The following letters -- the first from a senior lawyer, Queen's Counsel -- appeared in the Vancouver Province in late September of 1995.
Antonio Lamer, chief Justice of the Supreme Court of Canada, is quoted as having said of lawyer Bruce Clark's argument before the Court on Sept.12: "In my 26 years as a judge I've never heard anything so preposterous."
One wonders if Lamer has been paying careful attention throughout all those years. While I do not agree with Clark's assertion that "the judiciary has engaged in fraud and genocide, by ignoring native sovereignty over vast tracts of land, including the disputed ranchland at Gustafsen Lake," I do not find it preposterous that Clark should assert it.
Further, Clark is no greater a "disgrace to the bar" for having asserted it than Lamer is to the bench for calling him a disgrace. How else could Clark have asserted this argument which seems to him correct? All that Clark is saying is that the Canadian judiciary (and the Canadian government and its police) have no jurisdiction over native people (and the lands occupied by them), as native people have never signed a treaty with the invading conqueror. And hence that the unilateral assertion of jurisdiction by the conqueror and its police amounts to fraud and genocide.
What is wrong with that argument? That is how Clark sees it. The invader did in fact sign treaties with the native peoples in provinces other than BC. Why could the Supreme Court of Canada, populated as it purports to be by legal scholars, not have framed a reply to Clark based upon the Norman conquest of England? Did William the Conqueror listen to any assertions from the Saxons, Danes, and Celts whom he found in Britain that they had never signed a treaty with him?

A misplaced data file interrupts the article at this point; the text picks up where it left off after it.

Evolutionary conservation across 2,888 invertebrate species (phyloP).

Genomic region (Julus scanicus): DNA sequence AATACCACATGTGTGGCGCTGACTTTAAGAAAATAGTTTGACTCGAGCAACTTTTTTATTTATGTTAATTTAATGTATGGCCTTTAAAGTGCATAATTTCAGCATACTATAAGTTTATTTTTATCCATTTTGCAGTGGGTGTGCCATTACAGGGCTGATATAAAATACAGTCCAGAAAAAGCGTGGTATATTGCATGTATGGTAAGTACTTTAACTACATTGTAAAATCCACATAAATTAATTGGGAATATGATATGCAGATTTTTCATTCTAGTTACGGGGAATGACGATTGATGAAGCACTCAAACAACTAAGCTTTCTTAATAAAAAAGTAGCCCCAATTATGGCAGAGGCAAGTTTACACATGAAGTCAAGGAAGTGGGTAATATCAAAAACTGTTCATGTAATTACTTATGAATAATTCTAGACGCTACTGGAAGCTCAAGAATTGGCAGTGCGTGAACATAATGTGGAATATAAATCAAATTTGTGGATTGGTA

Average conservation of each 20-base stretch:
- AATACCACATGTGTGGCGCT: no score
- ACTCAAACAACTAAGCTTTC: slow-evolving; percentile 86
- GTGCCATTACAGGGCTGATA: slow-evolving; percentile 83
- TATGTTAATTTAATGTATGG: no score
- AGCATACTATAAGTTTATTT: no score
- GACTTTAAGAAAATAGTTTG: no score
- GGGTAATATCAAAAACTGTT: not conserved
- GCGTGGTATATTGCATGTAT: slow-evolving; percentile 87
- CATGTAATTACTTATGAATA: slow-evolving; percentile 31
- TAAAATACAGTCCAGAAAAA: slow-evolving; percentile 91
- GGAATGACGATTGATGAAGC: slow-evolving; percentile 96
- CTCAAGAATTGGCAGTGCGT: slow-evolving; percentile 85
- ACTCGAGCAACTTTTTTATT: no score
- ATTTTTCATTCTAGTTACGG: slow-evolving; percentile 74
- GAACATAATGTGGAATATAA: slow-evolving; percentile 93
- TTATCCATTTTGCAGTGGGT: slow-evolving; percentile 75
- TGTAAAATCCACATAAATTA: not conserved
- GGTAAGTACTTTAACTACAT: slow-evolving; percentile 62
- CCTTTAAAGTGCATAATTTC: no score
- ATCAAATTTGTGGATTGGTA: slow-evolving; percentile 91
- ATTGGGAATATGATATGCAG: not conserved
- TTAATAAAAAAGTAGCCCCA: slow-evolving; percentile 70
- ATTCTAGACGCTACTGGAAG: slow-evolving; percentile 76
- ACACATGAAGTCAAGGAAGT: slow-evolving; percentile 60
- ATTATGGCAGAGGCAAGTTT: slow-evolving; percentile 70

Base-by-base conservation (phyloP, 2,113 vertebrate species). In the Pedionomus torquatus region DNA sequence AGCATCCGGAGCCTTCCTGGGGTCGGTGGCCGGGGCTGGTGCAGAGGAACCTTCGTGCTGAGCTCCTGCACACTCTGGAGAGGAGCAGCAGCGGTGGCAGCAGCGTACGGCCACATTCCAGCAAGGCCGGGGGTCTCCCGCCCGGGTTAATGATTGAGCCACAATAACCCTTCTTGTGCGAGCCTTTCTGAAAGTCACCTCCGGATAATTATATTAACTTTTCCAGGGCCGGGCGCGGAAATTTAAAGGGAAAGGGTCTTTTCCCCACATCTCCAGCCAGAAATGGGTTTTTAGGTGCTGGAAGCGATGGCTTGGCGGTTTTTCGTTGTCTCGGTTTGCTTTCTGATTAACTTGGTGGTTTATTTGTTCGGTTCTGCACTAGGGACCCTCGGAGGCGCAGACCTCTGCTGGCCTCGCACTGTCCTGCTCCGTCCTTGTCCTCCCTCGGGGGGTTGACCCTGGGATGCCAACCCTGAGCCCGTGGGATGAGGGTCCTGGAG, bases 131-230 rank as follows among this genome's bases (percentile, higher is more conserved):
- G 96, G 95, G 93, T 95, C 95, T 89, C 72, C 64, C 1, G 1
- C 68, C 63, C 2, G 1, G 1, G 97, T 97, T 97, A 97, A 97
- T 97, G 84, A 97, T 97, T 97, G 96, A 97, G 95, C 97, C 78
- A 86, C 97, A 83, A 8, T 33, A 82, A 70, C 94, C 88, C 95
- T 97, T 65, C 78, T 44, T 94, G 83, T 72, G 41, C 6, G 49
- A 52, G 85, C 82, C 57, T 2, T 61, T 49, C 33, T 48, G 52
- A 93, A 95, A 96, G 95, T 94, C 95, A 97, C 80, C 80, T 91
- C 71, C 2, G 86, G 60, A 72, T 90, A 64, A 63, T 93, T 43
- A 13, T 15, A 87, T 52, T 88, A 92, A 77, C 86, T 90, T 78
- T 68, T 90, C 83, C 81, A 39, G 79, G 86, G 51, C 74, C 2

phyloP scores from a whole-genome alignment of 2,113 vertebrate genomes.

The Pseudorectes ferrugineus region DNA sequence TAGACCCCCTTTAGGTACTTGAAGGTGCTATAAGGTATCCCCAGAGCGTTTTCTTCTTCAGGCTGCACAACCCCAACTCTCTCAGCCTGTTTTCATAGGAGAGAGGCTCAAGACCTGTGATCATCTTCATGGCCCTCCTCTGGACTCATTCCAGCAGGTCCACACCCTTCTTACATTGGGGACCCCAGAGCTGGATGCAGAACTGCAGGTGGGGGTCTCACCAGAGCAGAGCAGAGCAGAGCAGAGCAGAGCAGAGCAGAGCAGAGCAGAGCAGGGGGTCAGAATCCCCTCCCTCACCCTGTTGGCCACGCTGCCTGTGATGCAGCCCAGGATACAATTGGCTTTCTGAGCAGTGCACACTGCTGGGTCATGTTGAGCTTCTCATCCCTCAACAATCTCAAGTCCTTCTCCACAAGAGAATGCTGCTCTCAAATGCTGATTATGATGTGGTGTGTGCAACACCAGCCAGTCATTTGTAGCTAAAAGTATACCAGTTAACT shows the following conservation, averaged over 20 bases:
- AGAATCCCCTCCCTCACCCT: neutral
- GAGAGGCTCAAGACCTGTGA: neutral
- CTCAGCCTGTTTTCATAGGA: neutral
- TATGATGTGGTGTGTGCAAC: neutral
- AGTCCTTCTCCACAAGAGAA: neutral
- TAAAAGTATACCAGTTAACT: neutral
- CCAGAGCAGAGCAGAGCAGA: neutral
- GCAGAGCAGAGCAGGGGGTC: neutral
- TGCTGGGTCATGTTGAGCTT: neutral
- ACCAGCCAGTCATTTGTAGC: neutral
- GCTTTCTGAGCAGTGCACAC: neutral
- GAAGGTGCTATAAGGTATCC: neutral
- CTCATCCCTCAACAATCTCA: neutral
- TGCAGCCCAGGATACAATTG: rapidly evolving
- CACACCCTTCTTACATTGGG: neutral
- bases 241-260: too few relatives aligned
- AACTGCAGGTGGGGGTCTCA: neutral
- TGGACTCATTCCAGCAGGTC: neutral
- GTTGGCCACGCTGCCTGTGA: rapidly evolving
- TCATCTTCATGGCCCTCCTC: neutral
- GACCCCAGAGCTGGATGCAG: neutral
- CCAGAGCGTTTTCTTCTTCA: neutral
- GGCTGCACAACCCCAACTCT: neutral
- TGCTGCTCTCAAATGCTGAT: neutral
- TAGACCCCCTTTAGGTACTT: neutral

One may assume that William would have regarded such assertions as preposterous. But even William would not have called such people a disgrace. He would have placed in front of them a treaty granting him absolute authority, and would have summarily executed those who refused to sign it.
Walter R. Thompson, QC
We have subjected natives to their living conditions. We have refused to take seriously their demands for restitution and self-government. We have rarely bargained in good faith. Before this type of protest becomes commonplace across Canada, we must admit our wrongdoing and take immediate action to settle land rights claims or continue to suffer the shame and trials of a tyranny."
Larry J. Herscovitch